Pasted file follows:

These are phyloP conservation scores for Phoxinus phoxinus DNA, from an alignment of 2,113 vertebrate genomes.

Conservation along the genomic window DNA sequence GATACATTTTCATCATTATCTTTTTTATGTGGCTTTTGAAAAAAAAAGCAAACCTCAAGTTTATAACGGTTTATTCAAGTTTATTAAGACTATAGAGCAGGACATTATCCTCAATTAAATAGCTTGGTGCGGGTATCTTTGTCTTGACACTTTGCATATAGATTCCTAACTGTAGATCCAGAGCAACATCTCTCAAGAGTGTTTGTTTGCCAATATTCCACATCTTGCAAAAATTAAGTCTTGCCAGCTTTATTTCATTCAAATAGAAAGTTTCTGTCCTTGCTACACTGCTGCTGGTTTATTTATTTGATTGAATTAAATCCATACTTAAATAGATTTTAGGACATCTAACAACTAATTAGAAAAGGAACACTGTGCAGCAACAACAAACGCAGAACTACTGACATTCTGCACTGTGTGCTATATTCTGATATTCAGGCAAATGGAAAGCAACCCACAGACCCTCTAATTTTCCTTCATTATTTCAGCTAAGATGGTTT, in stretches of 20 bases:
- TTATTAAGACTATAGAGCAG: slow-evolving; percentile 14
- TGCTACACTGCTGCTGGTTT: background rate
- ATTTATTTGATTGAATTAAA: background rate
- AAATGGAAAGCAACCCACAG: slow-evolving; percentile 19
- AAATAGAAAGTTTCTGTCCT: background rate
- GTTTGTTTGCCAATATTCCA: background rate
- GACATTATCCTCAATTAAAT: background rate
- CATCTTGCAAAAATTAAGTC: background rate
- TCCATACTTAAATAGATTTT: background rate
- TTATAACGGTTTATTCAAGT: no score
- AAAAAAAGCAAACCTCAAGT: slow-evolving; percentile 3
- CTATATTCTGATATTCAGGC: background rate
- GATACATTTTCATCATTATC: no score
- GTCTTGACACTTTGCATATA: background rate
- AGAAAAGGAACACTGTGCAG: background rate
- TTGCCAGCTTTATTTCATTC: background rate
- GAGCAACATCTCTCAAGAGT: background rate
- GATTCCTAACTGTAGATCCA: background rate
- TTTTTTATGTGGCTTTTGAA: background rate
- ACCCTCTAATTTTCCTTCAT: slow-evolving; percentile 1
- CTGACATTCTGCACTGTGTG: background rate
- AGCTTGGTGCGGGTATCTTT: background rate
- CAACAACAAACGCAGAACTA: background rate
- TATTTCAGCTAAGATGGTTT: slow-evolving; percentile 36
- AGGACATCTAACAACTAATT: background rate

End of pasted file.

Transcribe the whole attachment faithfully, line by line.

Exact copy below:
These are phyloP conservation scores for Phoxinus phoxinus DNA, from an alignment of 2,113 vertebrate genomes.

Conservation along the genomic window DNA sequence GATACATTTTCATCATTATCTTTTTTATGTGGCTTTTGAAAAAAAAAGCAAACCTCAAGTTTATAACGGTTTATTCAAGTTTATTAAGACTATAGAGCAGGACATTATCCTCAATTAAATAGCTTGGTGCGGGTATCTTTGTCTTGACACTTTGCATATAGATTCCTAACTGTAGATCCAGAGCAACATCTCTCAAGAGTGTTTGTTTGCCAATATTCCACATCTTGCAAAAATTAAGTCTTGCCAGCTTTATTTCATTCAAATAGAAAGTTTCTGTCCTTGCTACACTGCTGCTGGTTTATTTATTTGATTGAATTAAATCCATACTTAAATAGATTTTAGGACATCTAACAACTAATTAGAAAAGGAACACTGTGCAGCAACAACAAACGCAGAACTACTGACATTCTGCACTGTGTGCTATATTCTGATATTCAGGCAAATGGAAAGCAACCCACAGACCCTCTAATTTTCCTTCATTATTTCAGCTAAGATGGTTT, in stretches of 20 bases:
- TTATTAAGACTATAGAGCAG: slow-evolving; percentile 14
- TGCTACACTGCTGCTGGTTT: background rate
- ATTTATTTGATTGAATTAAA: background rate
- AAATGGAAAGCAACCCACAG: slow-evolving; percentile 19
- AAATAGAAAGTTTCTGTCCT: background rate
- GTTTGTTTGCCAATATTCCA: background rate
- GACATTATCCTCAATTAAAT: background rate
- CATCTTGCAAAAATTAAGTC: background rate
- TCCATACTTAAATAGATTTT: background rate
- TTATAACGGTTTATTCAAGT: no score
- AAAAAAAGCAAACCTCAAGT: slow-evolving; percentile 3
- CTATATTCTGATATTCAGGC: background rate
- GATACATTTTCATCATTATC: no score
- GTCTTGACACTTTGCATATA: background rate
- AGAAAAGGAACACTGTGCAG: background rate
- TTGCCAGCTTTATTTCATTC: background rate
- GAGCAACATCTCTCAAGAGT: background rate
- GATTCCTAACTGTAGATCCA: background rate
- TTTTTTATGTGGCTTTTGAA: background rate
- ACCCTCTAATTTTCCTTCAT: slow-evolving; percentile 1
- CTGACATTCTGCACTGTGTG: background rate
- AGCTTGGTGCGGGTATCTTT: background rate
- CAACAACAAACGCAGAACTA: background rate
- TATTTCAGCTAAGATGGTTT: slow-evolving; percentile 36
- AGGACATCTAACAACTAATT: background rate